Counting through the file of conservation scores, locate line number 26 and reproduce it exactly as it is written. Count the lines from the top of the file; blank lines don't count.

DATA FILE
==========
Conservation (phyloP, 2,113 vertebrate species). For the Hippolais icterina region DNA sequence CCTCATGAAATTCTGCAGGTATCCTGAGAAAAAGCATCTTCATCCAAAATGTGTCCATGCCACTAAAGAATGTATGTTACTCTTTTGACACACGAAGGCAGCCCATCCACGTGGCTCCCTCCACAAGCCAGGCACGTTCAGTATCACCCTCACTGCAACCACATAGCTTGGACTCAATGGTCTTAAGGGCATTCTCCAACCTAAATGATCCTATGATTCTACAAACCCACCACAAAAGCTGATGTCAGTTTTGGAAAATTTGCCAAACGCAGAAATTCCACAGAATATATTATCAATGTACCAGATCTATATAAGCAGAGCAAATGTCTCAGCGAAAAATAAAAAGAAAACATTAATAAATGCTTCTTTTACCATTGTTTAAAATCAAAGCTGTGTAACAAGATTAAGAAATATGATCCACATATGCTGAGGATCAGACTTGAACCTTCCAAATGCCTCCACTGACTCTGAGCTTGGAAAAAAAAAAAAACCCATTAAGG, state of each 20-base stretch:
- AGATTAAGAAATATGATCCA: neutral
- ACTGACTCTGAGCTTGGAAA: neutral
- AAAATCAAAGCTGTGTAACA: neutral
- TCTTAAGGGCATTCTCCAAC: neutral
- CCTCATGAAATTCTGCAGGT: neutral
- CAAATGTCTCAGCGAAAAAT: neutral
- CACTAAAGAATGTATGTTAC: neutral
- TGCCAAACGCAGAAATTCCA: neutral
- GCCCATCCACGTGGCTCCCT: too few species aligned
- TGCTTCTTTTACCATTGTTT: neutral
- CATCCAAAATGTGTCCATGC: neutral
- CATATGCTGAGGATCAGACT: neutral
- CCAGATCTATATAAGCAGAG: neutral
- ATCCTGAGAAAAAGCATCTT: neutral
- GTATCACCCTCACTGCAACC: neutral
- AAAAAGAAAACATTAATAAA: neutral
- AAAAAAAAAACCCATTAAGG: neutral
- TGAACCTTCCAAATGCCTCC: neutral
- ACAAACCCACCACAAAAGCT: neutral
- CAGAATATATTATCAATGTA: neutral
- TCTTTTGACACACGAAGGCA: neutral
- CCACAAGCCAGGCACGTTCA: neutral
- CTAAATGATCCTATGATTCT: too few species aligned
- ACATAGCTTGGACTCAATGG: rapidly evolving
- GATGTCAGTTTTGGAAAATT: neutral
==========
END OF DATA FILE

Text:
- GATGTCAGTTTTGGAAAATT: neutral